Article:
In Neurath’s scheme, pictorial representation can bypass the ambiguities and imprecision of language, appealing to an entirely empirical, logical but wordless capacity of the mind through the mediation of the eye. Needless to say, it is difficult to recognise our “visual” person as a Vienna Circle Positivist, as Neurath would have liked to have seen him or her. This perspective has been highly influential in informing the discipline of information design, which still asserts a defiantly Positivist view of communication based on concepts of “clear” communication, “plain” language and diagrammatic representation. And information design is one of the most potent forces shaping the new media, a comfortable bedfellow with the enthusiastic scientism that drives the “technological revolution.”

From the Saussurian perspective, signs have an arbitrary (or unmotivated) connection to the things they signify. Icons, thus, are tokens or pointers, which take up their role within an intricately interwoven system of “differences,” and whose connotations depend upon cultural and other readings. This is a beguiling theory that has been eagerly taken up by the more expressive tendency in graphic design.

I have a hard time, though, imagining the genesis of language as a Positivist – or even a Saussurian – naming exercise. [For example, one caveperson to another: “Here is another thing. Let us call it ‘tree.’”] It is far more likely that language evolved first in what Martin Heidegger described as its “disclosive” aspect – that is, as our remote ancestors became ever more self-conscious, their awareness of the world became populated with linguistic concepts and, vice-versa, as they developed language, they became more aware of the “thingness” of their environment. In The Way to Language [5], Heidegger points out that the disclosive aspect of language is both prior to, and considerably more important, than its representational aspect.

Added to this, there is the metaphorical character of language. The nineteenth-century view (epitomised by such figures as Müller, Humboldt and de Saussure) was that language was originally descriptive and only later (as in the Homeric period) figurative. But, as Owen Barfield [6] points out, all the evidence is to the contrary – the earliest records of language, and the most “primitive” languages, are profoundly metaphorical. It is only recently that words begin to be used in a purely descriptive, representational sense (with the irony that their etymology often preserves their original metaphorical status).

When it comes to the way we relate to our computers, the idea that our world is disclosed to us through the medium of language – and that language is itself inherently metaphorical – becomes highly significant. We understand computing through the mediation of persuasive metaphors that supplant any conception of what we are actually doing with a profoundly anthropomorphic construction, where logical entities composed of bits become embodied in the images of things familiar to us from the world of atoms. Under the influence of this metaphor, we can convince ourselves that we are “dragging a document” into the “trash,” even though the operations that are actually happening in our computer’s memory or CPU bear little resemblance to these mundane analogies. Similarly, we are induced to believe we are “surfing” through “cyberspace” while we sit dispassionately, twitching our mouse and staring hypnotically into a two-dimensional screen. It is an intimation of the hyper-real world Jean Baudrillard describes, where signs are no longer used to point to, or even conceal, reality, but to conceal the absence of anything we could recognise as reality.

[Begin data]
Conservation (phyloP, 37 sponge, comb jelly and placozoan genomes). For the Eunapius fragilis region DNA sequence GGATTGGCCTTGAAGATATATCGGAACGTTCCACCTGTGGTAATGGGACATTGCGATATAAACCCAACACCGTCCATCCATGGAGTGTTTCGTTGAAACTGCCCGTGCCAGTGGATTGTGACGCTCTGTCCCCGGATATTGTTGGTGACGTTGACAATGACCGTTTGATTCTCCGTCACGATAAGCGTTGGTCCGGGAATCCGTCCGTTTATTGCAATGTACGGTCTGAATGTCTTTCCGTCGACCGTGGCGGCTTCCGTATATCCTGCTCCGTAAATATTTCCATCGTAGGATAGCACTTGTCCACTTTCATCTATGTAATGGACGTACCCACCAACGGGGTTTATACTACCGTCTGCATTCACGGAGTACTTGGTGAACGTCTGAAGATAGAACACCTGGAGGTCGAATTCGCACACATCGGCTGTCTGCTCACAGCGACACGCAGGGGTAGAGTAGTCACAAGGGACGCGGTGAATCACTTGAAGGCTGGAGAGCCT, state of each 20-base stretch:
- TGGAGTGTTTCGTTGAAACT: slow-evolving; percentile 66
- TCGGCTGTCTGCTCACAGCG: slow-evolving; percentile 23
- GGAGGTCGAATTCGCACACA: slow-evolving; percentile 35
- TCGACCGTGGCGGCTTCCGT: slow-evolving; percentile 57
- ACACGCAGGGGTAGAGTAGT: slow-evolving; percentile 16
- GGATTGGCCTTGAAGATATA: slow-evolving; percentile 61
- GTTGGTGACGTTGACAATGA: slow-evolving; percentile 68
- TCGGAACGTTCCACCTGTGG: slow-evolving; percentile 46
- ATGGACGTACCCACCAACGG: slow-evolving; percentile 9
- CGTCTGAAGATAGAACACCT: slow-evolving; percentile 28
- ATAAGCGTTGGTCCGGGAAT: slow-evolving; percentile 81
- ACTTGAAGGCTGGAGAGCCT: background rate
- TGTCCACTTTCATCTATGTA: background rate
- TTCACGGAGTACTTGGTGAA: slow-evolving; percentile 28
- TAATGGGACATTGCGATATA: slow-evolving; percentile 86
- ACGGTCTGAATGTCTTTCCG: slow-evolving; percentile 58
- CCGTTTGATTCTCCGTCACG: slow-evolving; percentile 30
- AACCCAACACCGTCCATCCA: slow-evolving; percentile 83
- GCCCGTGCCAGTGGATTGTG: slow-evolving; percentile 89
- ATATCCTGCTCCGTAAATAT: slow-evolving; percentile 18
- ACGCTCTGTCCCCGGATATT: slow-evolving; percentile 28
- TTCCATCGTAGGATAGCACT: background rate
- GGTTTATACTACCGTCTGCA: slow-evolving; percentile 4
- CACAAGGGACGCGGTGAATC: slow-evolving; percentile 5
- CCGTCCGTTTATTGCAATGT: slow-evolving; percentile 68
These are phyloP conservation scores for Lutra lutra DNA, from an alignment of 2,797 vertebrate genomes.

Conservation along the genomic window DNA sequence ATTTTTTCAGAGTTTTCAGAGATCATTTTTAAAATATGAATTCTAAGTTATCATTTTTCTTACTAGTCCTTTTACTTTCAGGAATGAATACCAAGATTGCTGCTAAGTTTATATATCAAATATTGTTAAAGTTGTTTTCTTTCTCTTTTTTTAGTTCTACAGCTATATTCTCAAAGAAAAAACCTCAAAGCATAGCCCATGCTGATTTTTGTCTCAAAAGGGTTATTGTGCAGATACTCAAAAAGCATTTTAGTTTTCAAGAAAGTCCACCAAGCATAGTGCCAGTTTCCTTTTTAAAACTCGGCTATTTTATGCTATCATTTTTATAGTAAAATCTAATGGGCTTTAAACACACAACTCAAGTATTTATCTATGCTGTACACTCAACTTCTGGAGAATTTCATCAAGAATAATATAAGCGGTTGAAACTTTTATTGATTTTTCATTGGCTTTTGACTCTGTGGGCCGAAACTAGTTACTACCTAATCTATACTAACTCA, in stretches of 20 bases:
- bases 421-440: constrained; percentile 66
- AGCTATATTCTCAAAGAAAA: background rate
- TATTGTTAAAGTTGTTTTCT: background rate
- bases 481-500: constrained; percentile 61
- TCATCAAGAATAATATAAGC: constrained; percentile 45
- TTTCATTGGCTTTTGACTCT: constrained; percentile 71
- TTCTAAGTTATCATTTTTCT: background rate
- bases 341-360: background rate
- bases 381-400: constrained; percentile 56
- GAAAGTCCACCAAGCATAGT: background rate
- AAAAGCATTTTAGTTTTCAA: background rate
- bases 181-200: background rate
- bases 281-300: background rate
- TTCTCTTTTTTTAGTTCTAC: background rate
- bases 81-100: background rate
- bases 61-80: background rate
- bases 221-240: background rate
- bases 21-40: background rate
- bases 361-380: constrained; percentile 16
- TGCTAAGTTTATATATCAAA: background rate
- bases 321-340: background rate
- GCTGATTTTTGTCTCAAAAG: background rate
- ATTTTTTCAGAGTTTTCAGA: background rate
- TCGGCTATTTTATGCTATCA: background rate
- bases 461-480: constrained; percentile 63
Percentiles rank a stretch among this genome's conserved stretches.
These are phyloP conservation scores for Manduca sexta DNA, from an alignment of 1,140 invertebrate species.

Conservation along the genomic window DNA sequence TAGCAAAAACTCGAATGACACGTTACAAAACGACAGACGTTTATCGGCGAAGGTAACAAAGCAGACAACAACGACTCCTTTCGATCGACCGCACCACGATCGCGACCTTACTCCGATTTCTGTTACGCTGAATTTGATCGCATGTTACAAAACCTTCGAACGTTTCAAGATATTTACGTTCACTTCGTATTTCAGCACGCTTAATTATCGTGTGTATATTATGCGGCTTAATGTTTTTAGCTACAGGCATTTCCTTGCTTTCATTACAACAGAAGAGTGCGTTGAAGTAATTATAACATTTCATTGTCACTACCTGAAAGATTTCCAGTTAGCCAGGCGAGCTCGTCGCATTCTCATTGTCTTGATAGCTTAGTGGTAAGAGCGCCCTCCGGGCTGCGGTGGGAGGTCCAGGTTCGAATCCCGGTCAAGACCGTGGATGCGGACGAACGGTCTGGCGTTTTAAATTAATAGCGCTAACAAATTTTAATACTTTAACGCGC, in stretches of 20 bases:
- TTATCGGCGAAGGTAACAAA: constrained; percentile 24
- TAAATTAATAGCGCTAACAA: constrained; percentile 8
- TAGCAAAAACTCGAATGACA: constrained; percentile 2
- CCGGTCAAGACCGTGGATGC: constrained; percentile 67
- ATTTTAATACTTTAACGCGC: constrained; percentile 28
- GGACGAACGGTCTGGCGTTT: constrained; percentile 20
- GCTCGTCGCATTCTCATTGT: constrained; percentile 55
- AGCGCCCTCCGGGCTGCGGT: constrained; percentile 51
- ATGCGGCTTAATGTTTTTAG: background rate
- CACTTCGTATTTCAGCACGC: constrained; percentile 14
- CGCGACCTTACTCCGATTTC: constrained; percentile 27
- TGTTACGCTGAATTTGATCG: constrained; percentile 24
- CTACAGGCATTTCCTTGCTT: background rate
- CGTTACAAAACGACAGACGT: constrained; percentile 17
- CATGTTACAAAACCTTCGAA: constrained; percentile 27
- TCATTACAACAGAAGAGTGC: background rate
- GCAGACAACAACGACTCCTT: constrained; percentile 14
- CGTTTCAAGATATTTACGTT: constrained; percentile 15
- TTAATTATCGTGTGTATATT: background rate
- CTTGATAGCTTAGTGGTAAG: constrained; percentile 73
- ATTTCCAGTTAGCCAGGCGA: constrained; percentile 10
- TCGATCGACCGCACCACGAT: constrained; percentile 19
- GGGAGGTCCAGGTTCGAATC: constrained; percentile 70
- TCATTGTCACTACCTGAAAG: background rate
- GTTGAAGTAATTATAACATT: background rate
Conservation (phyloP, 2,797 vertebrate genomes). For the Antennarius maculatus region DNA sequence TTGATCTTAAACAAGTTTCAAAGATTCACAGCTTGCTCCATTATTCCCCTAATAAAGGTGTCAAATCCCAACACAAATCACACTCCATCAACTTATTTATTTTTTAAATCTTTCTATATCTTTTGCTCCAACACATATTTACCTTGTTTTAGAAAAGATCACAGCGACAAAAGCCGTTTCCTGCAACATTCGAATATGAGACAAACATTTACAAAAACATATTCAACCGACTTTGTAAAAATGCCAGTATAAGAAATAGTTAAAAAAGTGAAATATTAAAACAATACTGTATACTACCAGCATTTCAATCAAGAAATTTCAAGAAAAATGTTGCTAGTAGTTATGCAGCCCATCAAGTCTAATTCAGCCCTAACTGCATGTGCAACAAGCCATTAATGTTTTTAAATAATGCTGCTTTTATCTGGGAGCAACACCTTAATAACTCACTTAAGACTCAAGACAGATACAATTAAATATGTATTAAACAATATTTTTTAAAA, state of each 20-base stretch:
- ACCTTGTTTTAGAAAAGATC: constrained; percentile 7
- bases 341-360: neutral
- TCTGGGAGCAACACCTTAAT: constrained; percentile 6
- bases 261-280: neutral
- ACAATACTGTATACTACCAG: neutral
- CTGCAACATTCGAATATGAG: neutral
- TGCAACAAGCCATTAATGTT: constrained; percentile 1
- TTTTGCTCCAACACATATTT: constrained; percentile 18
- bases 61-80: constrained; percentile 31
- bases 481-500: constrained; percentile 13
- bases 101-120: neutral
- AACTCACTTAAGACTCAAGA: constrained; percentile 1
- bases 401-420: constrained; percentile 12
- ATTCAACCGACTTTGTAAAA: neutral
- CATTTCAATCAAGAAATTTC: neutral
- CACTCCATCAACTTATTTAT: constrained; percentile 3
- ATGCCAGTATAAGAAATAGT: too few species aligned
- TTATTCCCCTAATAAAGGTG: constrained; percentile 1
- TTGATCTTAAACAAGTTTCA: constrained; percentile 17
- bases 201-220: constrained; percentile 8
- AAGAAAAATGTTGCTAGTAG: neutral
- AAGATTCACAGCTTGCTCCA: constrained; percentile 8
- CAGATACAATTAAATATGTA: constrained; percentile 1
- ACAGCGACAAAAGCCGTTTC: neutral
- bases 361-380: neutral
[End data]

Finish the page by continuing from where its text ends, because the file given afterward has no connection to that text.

In the beginning was the word
These reflections lead me to wonder whatever happened to “hypertext” – the idea that words could “do” as well as “say,” while remaining located contextually within a narrative. Replacing images with words does away with most of the problems with icons, returning the computing environment from the make-believe world of manipulating tokens to something that can be more closely correlated with what actually goes on under the hood. Since the bulk of information we access with our computers is still predominantly verbal, it seems surprising that this has not been more widely explored. The book became an extraordinary cognitive and aesthetic artefact despite its predominantly verbal content – why not the Web page?

Words seem to be disparaged in the new media – perhaps because the people who are involved in shaping it have so little sympathy for them. This is particularly ironic, since words can often have the resonances, ambiguities and figurative dimensions of which icons – in the few pixels allotted to them – are incapable. It is also sobering to reflect that while the Internet was limited to seven-bit ASCII text, it gave rise to all sorts of experimental forms – including the idea of the virtual community. Since it has been able to accommodate images it has simply mutated into a giant marketing billboard.

Yet I do agree that a sprinkling of icons can make a computer application look pretty. Just don’t expect me to understand them.

1. R. Ornstein, The Right Mind: Making Sense of the Hemispheres, New York: Harcourt Brace & Company, 1997, page 95.

2. “Envisioning Interfaces” in WIRED 2.08, August 1994, pages 60-61.

3. Edward Tenner, Why Things Bite Back, London: Fourth Estate, 1997, pages 195-6.

4. Donald Norman, Defending Human Attributes in the Age of the Machine, New York: Voyager, 1994, p. 1110. (CD-ROM).

5. Martin Heidegger, edited by David Farrell Krell, Basic Writings, London: Routledge, 1993, pages 394-426.

6. Owen Barfield, Saving the Appearances: A Study in Idolatry, Middletown, CT: Wesleyan University Press, 1988.

First published in Eye no. 28 vol. 7 1998

Eye is the world’s most beautiful and collectable graphic design journal, published quarterly for professional designers, students and anyone interested in critical, informed writing about graphic design and visual culture. It is available from all good design bookshops and online at the Eye shop, where you can buy subscriptions and single issues.